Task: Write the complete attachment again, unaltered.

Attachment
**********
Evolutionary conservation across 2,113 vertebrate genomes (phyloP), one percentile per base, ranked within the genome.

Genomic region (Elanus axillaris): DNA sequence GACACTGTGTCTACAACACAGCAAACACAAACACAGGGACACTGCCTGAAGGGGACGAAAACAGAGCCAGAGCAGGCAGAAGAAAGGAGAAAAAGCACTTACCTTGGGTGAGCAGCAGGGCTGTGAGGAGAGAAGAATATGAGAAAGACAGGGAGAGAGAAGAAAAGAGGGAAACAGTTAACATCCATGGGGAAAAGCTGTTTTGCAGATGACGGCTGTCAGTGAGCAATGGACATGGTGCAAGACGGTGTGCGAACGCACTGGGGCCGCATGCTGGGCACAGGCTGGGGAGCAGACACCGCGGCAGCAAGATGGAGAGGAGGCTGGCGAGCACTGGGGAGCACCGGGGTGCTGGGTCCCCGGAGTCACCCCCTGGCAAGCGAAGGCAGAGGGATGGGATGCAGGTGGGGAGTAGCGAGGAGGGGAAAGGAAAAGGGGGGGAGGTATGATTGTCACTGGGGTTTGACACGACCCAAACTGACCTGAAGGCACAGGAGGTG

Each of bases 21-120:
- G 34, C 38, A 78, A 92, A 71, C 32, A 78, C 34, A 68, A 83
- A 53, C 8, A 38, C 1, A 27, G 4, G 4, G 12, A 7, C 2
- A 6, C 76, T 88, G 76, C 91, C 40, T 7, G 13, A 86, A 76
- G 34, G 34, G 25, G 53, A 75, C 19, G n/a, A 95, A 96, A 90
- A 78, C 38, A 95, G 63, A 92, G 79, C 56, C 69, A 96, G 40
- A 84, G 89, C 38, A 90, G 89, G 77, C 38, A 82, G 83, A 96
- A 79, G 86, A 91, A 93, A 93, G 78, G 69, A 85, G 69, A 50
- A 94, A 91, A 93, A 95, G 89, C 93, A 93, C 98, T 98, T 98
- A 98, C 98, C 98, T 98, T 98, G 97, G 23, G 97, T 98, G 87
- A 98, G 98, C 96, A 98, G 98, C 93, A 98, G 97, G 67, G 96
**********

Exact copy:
Evolutionary conservation across 2,113 vertebrate genomes (phyloP), one percentile per base, ranked within the genome.

Genomic region (Elanus axillaris): DNA sequence GACACTGTGTCTACAACACAGCAAACACAAACACAGGGACACTGCCTGAAGGGGACGAAAACAGAGCCAGAGCAGGCAGAAGAAAGGAGAAAAAGCACTTACCTTGGGTGAGCAGCAGGGCTGTGAGGAGAGAAGAATATGAGAAAGACAGGGAGAGAGAAGAAAAGAGGGAAACAGTTAACATCCATGGGGAAAAGCTGTTTTGCAGATGACGGCTGTCAGTGAGCAATGGACATGGTGCAAGACGGTGTGCGAACGCACTGGGGCCGCATGCTGGGCACAGGCTGGGGAGCAGACACCGCGGCAGCAAGATGGAGAGGAGGCTGGCGAGCACTGGGGAGCACCGGGGTGCTGGGTCCCCGGAGTCACCCCCTGGCAAGCGAAGGCAGAGGGATGGGATGCAGGTGGGGAGTAGCGAGGAGGGGAAAGGAAAAGGGGGGGAGGTATGATTGTCACTGGGGTTTGACACGACCCAAACTGACCTGAAGGCACAGGAGGTG

Each of bases 21-120:
- G 34, C 38, A 78, A 92, A 71, C 32, A 78, C 34, A 68, A 83
- A 53, C 8, A 38, C 1, A 27, G 4, G 4, G 12, A 7, C 2
- A 6, C 76, T 88, G 76, C 91, C 40, T 7, G 13, A 86, A 76
- G 34, G 34, G 25, G 53, A 75, C 19, G n/a, A 95, A 96, A 90
- A 78, C 38, A 95, G 63, A 92, G 79, C 56, C 69, A 96, G 40
- A 84, G 89, C 38, A 90, G 89, G 77, C 38, A 82, G 83, A 96
- A 79, G 86, A 91, A 93, A 93, G 78, G 69, A 85, G 69, A 50
- A 94, A 91, A 93, A 95, G 89, C 93, A 93, C 98, T 98, T 98
- A 98, C 98, C 98, T 98, T 98, G 97, G 23, G 97, T 98, G 87
- A 98, G 98, C 96, A 98, G 98, C 93, A 98, G 97, G 67, G 96